Thursday, September 3, 2009

Taking Woodstock - Movie Review

By Moira Sullivan

Taking Woodstock is Ang Lee's latest picture that takes a look at the origins of the Woodstock festival in New York in August of 1969. It is based on the autobiography of Elliot Tiber, the son of two Russian Jewish immigrants who maintain a not very successful farm in upstate New York. James Shamus wrote the screenplay together with Tiber, which is a delightful one. The film gets great support from the outstanding performance of Imelda Staunton as Eliot’s mother Sonia and this is an actress who truly is able to play a wide variety of roles and still remain unique in every one of them.

The story of Woodstock is taken from the point of view of Tiber. In this film he is called Eliot Teichberg, played by newcomer Demitri Martin. This is a great way to look at the Woodstock event for after all must of us have already seen or can see the concert footage. Instead Ang Lee shows us the metamorphosis of the land mass that later was to be home to thousands of middle class young people who came to listen to some great artists perform 40 years ago such as Joe Cocker Janis Joplin and Jimi Hendrix. Though the concert is the impetus, the behind the scenes of the concert is what make this film tick. Lee shows us the periphery of the concert, and we are never taken close to the stage. From the hills of Woodstock, the concert epicenter looks like a shiny jewel with orbits of people in concentric circles as far as one can see. The pulse of the concert is just a boom boom boom for so many of them, and Ang Lee shows us that how much of a happening this actually was.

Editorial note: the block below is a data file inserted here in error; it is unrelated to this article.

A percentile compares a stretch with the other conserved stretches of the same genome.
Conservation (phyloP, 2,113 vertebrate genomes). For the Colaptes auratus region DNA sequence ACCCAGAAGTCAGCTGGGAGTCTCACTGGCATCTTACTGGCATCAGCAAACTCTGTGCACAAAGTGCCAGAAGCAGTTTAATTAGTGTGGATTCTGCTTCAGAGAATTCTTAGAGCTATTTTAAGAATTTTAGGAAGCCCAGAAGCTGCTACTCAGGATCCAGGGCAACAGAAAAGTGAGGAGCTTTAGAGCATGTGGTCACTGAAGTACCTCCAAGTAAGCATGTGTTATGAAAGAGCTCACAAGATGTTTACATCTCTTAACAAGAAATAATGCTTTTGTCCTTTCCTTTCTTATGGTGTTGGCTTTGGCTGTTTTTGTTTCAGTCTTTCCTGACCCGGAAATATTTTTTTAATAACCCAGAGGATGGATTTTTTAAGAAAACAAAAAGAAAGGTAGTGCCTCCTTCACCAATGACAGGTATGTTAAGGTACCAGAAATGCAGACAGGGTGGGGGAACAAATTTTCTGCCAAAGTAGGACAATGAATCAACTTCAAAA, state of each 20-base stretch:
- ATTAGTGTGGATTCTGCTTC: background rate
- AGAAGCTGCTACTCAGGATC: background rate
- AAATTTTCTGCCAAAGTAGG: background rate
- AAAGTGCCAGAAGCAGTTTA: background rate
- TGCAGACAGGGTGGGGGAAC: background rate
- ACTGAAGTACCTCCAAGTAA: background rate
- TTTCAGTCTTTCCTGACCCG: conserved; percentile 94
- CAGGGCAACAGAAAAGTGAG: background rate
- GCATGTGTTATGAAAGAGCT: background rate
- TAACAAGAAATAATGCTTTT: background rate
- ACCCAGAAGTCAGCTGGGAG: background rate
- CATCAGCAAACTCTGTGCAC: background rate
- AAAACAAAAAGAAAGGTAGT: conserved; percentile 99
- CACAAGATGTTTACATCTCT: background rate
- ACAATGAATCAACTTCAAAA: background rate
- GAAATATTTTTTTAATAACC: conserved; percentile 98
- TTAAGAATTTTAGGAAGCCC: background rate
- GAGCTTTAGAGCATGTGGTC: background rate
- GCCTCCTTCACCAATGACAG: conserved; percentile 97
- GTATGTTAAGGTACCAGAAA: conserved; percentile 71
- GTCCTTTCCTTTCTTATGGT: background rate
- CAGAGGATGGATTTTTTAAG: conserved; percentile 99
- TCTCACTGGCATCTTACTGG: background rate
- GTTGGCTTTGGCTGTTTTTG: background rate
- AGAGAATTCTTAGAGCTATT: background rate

Not only is Demitri Martin excellent as the enthusiastic and hardworking young Eliot who is on the verge of coming to terms with his sexual orientation, but members of the cast shine such as Liev Schreiber who plays a rugged drag queen named Vilma who helps Eliot to keep order on the farm and drive off the unwanted. It is exciting to watch how Woodstock came to be in humble origins - a gesture on the part of Eliot to give a space to the festival promoters who were tossed out of another community. From there we see how the town gears up for the event and how the preparations begin and take form. Taking Woodstock is about Woodstock, the people who surrounded the event, as any mass event that is about a main attraction that brings everyone together. It is as such an excellent human-interest story that is warm and entertaining. Eliot gets his chance to attend the festival on the last day when Joe Cocker is performing and the rain came and muddied the farmland, but he will always be the man who gave the festival its home.

For Movie Magazine this is Moira Sullivan San Francisco.

© 2009 - Moira Sullivan - Air Date:08/26/09
Movie Magazine International

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